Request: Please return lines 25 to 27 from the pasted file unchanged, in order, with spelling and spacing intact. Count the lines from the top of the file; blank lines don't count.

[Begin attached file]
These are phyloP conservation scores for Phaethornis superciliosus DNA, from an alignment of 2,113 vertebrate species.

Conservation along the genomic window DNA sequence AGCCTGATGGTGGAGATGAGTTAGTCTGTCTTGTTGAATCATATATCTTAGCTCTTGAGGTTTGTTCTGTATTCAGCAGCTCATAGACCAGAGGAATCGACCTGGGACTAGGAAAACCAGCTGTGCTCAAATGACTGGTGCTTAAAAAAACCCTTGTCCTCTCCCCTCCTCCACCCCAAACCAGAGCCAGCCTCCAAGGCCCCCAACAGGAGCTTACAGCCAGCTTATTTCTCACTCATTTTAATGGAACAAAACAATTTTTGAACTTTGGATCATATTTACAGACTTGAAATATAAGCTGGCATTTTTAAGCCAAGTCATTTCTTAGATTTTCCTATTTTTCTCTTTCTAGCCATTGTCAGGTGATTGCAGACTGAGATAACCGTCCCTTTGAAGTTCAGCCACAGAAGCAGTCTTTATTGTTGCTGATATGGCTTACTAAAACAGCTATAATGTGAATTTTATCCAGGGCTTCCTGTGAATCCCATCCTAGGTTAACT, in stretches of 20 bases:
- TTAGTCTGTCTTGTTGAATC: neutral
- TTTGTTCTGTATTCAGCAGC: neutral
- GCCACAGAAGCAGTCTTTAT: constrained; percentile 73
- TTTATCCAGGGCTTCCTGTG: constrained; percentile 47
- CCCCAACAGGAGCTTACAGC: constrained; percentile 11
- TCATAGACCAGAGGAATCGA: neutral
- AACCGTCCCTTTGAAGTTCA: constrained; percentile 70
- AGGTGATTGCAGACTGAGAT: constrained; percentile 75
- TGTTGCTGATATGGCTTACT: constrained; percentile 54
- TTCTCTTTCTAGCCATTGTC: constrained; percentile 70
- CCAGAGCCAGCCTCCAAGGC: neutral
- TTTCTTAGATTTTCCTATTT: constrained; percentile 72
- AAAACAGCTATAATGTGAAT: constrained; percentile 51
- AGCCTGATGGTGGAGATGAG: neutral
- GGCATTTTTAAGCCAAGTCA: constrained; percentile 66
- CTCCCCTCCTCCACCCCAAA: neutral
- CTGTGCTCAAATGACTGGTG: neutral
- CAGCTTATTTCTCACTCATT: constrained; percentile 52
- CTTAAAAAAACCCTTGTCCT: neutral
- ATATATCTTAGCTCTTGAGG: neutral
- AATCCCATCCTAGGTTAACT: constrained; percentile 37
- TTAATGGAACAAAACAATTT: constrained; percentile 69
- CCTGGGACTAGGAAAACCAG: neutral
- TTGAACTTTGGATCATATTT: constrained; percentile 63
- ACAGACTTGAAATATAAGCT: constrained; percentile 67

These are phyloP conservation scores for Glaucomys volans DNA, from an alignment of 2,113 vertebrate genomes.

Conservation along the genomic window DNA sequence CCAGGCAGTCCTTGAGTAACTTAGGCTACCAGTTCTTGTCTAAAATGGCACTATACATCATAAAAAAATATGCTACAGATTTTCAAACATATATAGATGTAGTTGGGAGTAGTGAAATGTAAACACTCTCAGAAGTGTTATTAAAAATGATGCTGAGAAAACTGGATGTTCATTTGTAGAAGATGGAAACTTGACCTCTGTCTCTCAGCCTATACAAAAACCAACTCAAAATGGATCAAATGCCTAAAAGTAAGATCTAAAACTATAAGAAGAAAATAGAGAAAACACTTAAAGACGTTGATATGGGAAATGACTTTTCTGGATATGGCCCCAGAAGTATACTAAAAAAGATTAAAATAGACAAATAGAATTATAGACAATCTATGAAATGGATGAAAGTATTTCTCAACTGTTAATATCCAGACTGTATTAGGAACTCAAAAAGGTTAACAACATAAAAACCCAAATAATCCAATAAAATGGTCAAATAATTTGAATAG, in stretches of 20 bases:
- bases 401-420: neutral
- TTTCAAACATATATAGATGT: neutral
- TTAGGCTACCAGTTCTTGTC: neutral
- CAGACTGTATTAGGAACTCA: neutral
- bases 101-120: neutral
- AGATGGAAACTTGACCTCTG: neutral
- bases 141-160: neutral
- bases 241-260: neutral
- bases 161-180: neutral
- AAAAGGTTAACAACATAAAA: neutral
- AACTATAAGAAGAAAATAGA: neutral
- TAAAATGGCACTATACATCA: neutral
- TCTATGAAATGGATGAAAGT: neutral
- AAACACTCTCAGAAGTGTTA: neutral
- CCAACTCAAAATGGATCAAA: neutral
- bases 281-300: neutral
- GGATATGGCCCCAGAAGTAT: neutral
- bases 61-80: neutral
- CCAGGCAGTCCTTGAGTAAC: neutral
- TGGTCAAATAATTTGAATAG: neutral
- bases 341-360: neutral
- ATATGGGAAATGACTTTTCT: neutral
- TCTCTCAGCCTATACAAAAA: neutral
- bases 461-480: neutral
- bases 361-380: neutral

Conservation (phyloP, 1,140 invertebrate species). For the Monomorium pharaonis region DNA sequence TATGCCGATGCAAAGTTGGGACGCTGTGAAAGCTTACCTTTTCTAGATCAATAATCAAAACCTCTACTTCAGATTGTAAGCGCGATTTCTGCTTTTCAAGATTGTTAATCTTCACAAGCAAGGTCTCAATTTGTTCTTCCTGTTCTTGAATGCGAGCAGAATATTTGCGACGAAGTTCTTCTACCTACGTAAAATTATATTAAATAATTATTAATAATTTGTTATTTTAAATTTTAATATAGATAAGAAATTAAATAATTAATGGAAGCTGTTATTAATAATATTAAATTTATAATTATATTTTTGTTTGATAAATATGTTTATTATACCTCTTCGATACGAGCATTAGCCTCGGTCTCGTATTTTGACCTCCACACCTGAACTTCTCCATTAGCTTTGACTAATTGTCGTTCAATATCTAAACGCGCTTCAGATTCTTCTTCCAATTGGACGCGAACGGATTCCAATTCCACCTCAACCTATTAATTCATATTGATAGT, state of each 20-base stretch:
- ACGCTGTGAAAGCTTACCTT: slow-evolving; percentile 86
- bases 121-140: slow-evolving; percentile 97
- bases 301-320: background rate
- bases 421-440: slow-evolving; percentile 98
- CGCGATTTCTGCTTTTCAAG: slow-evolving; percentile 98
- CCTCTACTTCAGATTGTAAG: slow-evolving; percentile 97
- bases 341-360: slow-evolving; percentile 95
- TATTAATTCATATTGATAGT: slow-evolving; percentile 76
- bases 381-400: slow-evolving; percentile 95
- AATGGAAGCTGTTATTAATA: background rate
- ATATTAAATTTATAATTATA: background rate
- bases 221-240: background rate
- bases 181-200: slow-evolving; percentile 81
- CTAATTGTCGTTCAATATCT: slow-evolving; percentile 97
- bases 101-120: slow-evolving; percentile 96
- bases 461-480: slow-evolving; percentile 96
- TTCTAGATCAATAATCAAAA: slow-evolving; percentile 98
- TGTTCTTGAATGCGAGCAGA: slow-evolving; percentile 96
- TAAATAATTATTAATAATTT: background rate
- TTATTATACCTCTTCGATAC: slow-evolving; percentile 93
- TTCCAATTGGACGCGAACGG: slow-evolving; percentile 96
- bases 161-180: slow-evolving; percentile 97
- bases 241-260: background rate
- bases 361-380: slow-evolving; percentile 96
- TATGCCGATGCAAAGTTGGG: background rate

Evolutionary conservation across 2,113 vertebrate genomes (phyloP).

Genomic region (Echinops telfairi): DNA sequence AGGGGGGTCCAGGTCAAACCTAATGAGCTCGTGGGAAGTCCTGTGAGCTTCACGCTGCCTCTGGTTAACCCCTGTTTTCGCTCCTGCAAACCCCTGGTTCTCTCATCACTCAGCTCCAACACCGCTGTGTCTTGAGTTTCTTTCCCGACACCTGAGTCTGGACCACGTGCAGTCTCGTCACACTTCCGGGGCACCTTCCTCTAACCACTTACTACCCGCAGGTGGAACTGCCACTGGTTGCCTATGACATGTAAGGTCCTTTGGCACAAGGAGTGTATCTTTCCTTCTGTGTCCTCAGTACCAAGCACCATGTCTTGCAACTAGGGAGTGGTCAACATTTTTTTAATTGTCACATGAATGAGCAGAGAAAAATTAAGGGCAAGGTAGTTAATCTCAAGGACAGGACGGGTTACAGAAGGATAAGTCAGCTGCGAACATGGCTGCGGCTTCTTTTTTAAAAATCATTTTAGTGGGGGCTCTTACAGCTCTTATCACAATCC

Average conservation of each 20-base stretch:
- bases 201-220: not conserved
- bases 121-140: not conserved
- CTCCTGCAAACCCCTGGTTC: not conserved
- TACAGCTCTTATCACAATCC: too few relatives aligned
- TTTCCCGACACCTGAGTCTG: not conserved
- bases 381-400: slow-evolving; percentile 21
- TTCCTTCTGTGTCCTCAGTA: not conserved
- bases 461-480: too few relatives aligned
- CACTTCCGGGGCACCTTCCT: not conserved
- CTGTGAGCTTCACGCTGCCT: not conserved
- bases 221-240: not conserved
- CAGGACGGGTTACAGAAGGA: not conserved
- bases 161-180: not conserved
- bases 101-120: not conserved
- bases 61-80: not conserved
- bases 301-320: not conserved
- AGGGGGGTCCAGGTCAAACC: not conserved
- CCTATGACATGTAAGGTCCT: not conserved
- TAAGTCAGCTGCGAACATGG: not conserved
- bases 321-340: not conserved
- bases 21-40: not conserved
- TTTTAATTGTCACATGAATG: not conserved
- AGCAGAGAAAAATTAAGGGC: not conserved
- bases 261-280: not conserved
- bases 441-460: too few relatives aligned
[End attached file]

- CCTGGGACTAGGAAAACCAG: neutral
- TTGAACTTTGGATCATATTT: constrained; percentile 63
- ACAGACTTGAAATATAAGCT: constrained; percentile 67